LONDON (Reuters) - Britain will face shortages of fuel, food and medicine if it leaves the European Union without a transition deal, according to leaked official documents reported by the Sunday Times whose interpretation was immediately contested by ministers.
Setting out a vision of jammed ports, public protests and widespread disruption, the paper said the forecasts compiled by the Cabinet Office set out the most likely aftershocks of a no-deal Brexit rather than the worst-case scenarios.
But Michael Gove, the minister in charge of coordinating “no-deal” preparations, challenged that interpretation, saying the documents did set out a worst-case scenario and that planning had been accelerated in the last three weeks.
The Times said up to 85% of lorries using the main Channel crossings may not be ready for French customs, meaning disruption at ports would potentially last up to three months before the flow of traffic improved.
The government also believes a hard border between the British province of Northern Ireland and the Republic of Ireland, an EU member, will be likely as plans to avoid widespread checks will prove unsustainable, the Times said.
“Compiled this month by the Cabinet Office under the codename Operation Yellowhammer, the dossier offers a rare glimpse into the covert planning being carried out by the government to avert a catastrophic collapse in the nation’s infrastructure,” the Times reported.
Prime Minister Boris Johnson’s office said it did not comment on leaked documents. But Gove said it was an old document that did not reflect current preparedness.
“It is the case, as everyone knows, that if we do have a no-deal exit there will inevitably be some disruption, some bumps in the road. That’s why we want a deal,” Gove told reporters.
“But it is also the case that the UK government is far more prepared now than it was in the past, and it’s also important for people to recognise that what’s being described in these documents... is emphatically a worst-case scenario,” Gove added.
A government source blamed the leak on an unnamed former minister who wanted to influence negotiations with the EU.
“This document is from when ministers were blocking what needed to be done to get ready to leave and the funds were not available,” said the source, who declined to be named. “It has been deliberately leaked by a former minister in an attempt to influence discussions with EU leaders.”
NO TURNING BACK
The United Kingdom is heading towards a constitutional crisis and a showdown with the EU as Johnson has repeatedly vowed to leave the bloc on Oct. 31 without a deal unless it agrees to renegotiate the Brexit divorce.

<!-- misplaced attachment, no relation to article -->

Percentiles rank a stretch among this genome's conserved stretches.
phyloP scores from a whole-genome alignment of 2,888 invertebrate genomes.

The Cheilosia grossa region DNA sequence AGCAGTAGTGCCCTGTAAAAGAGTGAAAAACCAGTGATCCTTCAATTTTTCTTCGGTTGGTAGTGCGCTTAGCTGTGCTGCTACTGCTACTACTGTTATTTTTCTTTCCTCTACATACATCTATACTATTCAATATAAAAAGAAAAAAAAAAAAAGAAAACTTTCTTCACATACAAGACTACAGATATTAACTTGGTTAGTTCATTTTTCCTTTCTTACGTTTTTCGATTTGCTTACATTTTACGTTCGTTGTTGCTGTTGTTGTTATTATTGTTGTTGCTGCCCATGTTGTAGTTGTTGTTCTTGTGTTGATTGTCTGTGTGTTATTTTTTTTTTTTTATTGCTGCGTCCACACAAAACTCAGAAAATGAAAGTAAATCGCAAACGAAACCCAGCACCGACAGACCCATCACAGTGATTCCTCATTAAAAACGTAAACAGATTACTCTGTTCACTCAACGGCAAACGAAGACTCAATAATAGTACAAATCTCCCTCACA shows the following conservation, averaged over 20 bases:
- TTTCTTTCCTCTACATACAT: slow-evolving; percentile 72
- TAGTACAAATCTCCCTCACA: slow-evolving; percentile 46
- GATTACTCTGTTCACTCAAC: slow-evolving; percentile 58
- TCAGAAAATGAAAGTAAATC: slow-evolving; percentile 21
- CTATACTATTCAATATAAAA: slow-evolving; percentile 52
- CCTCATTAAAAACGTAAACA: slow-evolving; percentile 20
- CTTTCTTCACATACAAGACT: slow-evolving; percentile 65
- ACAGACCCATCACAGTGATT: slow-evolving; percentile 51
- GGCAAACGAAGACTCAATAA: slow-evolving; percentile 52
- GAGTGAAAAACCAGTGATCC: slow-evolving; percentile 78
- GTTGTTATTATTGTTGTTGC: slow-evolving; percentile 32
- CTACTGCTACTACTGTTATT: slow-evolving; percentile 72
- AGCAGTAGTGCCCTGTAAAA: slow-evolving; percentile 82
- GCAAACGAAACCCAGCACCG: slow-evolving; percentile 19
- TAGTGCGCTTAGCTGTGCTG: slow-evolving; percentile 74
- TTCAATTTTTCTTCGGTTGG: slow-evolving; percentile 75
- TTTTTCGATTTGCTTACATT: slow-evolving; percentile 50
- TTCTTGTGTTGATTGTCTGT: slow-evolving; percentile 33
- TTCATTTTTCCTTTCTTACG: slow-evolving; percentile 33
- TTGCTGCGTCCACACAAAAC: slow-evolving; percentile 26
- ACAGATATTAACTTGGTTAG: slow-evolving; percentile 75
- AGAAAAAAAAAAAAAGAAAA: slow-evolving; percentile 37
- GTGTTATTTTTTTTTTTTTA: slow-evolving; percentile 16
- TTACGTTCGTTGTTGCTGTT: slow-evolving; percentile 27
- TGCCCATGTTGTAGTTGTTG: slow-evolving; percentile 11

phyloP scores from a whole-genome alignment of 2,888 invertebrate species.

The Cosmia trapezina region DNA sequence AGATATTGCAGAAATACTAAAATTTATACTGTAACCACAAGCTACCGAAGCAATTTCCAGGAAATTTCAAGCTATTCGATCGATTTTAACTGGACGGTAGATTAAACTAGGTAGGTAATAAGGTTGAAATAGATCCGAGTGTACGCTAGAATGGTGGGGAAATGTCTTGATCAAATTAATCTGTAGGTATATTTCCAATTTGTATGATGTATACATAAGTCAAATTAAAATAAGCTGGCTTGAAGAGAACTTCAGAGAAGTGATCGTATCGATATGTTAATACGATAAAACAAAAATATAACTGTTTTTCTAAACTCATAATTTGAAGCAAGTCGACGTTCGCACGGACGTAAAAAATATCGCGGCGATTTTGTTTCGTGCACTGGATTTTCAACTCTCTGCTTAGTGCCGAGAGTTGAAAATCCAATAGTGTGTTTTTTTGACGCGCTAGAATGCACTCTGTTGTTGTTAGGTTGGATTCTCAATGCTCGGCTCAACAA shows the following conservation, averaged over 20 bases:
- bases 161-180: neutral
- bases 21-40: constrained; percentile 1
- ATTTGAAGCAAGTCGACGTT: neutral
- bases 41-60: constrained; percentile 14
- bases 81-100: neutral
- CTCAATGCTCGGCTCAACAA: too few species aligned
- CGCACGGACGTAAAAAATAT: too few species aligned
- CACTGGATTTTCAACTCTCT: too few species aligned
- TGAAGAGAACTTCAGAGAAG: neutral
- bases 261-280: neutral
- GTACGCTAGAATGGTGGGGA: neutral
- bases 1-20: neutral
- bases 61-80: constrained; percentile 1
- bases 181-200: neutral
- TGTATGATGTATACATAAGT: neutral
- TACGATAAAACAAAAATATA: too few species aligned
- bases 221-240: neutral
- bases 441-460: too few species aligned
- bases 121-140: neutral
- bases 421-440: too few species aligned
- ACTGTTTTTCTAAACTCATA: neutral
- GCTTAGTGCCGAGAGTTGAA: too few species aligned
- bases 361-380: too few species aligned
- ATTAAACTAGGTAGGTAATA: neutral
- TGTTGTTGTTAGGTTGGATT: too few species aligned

Yet after more than three years of Brexit dominating EU affairs, the bloc has repeatedly refused to reopen the Withdrawal Agreement.
Brexit minister Stephen Barclay said on Twitter he had signed a piece of legislation which set in stone the repeal of the 1972 European Communities act - the laws which made Britain a member of the organisation now known as the EU.
Though his move was largely procedural, in line with previously approved laws, Barclay said in a statement: “This is a clear signal to the people of this country that there is no turning back (from Brexit).”
A group of more than 100 lawmakers wrote to Johnson calling for an emergency recall of parliament to discuss the situation.
“We face a national emergency, and parliament must now be recalled in August and sit permanently until October 31 so that the voices of the people can be heard, and that there can be proper scrutiny of your government,” the letter said.
Johnson will this week tell French President Emmanuel Macron and German Chancellor Angela Merkel that the Westminster parliament cannot stop Brexit and a new deal must be agreed if Britain is to avoid leaving the EU without one.
Merkel said during a panel discussion at the Chancellery: “We are prepared for any outcome, we can say that, even if we do not get an agreement. But at all events I will make an effort to find solutions - up until the last day of negotiations.”
Johnson is coming under pressure from politicians across the political spectrum to prevent a disorderly departure, with opposition leader Jeremy Corbyn vowing to bring down Johnson’s government to delay Brexit.
It is, however, unclear if lawmakers have the unity or power to use the British parliament to prevent a no-deal departure, likely to be the UK’s most significant foreign policy move since World War Two.
Editing by Gareth Jones and David Holmes
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